1. Smoking costs our health care system an enormous amount. Do something to solve that, such as charging people that smoke higher premiums (much like auto insurance) and raise the cost so high on the cigarettes with taxes that more people would quit. The funds could be used to help insure the uninsured. Unfortunately (or fortunately), this logic can then be used for other self-inflicted problems as drug abuse and obesity. It is a slippery slope. But we have to start somewhere, and health care costs from cigarette smoking are astronomical.

    2. Tort reform. Any doctor that says he does not practice defensive medicine to some degree is not being truthful. So much testing is done to protect against malpractice lawyers. With most legislators being lawyers, and heavily funded by the Legal Bar, I do not see this happening, unfortunately.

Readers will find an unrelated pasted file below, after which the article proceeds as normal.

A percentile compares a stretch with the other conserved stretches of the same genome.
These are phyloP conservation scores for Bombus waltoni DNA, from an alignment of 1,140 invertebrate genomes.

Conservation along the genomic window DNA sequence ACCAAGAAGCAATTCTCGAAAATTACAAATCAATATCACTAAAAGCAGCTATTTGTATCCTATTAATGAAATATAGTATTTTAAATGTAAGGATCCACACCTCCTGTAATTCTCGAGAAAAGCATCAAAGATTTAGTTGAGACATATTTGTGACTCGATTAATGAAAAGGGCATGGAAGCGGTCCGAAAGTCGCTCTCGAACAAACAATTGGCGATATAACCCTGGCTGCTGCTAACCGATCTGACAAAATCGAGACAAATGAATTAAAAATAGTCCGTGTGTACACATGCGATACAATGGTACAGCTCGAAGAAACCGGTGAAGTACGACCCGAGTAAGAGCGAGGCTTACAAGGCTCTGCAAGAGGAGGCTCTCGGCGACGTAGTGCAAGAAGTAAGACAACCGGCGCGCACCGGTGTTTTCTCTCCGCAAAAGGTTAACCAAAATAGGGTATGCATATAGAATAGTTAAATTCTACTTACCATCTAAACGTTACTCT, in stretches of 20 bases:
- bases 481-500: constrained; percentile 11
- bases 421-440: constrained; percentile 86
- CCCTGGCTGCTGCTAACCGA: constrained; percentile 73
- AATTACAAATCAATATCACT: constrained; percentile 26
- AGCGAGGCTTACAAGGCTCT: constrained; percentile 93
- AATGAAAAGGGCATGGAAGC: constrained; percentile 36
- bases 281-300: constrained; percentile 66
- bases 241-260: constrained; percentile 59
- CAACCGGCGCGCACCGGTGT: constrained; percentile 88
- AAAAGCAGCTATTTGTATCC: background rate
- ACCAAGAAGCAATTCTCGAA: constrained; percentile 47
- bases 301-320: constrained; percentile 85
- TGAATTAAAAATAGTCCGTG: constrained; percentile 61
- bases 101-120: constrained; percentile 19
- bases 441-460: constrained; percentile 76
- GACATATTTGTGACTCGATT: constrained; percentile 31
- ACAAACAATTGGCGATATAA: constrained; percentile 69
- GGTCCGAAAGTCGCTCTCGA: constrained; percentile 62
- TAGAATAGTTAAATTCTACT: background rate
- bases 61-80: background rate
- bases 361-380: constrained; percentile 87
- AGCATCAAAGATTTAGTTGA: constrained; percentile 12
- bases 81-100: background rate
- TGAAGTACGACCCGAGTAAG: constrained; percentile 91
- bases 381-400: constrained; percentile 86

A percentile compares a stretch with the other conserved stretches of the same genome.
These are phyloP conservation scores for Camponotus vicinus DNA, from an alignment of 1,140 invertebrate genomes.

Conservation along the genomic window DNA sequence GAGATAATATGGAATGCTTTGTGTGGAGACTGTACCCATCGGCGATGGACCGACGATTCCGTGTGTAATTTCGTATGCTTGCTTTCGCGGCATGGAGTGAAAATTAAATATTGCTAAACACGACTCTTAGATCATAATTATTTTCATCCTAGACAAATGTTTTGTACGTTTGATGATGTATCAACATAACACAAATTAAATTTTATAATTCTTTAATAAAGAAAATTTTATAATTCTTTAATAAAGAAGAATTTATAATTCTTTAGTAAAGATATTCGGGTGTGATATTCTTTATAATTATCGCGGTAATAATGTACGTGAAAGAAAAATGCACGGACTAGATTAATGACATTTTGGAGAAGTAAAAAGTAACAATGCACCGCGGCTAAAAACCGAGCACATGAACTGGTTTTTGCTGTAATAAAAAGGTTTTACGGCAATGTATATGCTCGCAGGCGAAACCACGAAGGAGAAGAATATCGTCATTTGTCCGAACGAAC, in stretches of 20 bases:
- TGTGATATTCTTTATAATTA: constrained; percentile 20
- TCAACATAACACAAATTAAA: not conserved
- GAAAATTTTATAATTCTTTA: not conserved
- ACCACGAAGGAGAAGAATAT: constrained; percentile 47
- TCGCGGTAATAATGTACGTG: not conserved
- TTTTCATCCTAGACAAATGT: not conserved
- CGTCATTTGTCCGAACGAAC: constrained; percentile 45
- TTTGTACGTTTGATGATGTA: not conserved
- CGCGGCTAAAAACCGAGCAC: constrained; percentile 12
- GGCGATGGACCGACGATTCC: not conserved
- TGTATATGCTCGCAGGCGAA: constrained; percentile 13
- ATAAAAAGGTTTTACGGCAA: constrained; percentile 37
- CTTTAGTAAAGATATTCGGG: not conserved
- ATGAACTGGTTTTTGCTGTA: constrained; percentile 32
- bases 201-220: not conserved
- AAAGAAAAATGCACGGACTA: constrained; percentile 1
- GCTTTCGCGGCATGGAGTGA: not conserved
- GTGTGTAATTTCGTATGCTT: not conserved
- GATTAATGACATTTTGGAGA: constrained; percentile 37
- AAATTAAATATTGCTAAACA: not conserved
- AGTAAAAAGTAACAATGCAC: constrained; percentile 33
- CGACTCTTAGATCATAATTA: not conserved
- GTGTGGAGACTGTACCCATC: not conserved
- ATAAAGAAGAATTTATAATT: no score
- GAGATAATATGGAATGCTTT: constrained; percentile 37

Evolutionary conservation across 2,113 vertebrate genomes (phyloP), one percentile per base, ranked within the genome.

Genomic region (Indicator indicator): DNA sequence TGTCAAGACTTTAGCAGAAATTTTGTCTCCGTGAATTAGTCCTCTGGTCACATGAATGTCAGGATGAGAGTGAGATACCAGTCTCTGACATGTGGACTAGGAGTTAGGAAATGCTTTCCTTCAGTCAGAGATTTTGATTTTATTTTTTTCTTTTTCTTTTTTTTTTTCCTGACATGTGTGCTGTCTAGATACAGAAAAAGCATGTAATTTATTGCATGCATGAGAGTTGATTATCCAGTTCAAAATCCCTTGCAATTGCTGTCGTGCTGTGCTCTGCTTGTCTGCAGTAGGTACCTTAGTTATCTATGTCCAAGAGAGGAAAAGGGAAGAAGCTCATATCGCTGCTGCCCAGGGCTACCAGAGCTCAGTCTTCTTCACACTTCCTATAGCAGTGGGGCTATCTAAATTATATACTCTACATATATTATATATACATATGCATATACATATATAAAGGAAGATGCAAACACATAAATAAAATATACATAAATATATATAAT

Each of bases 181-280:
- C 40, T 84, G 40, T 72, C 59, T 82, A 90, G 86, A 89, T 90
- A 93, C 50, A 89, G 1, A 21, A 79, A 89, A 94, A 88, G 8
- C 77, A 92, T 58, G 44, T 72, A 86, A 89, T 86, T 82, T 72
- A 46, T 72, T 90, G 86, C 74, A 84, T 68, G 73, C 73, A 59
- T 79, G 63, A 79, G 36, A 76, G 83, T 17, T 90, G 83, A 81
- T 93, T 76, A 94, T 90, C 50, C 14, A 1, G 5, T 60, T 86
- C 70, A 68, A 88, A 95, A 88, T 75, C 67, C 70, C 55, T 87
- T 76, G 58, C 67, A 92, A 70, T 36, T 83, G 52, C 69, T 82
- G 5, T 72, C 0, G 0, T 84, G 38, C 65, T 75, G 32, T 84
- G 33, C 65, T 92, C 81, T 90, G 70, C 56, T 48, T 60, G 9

12. #372  
    Quote Originally Posted by rcyphermd View Post
    As a physician, I see two quick ways to reduce health care costs that would allow funds to treat the uninsured:

    1. Smoking costs our health care system an enormous amount. Do something to solve that, such as charging people that smoke higher premiums (much like auto insurance) and raise the cost so high on the cigarettes with taxes that more people would quit. The funds could be used to help insure the uninsured. Unfortunately (or fortunately), this logic can then be used for other self-inflicted problems as drug abuse and obesity. It is a slippery slope. But we have to start somewhere, and health care costs from cigarette smoking are astronomical.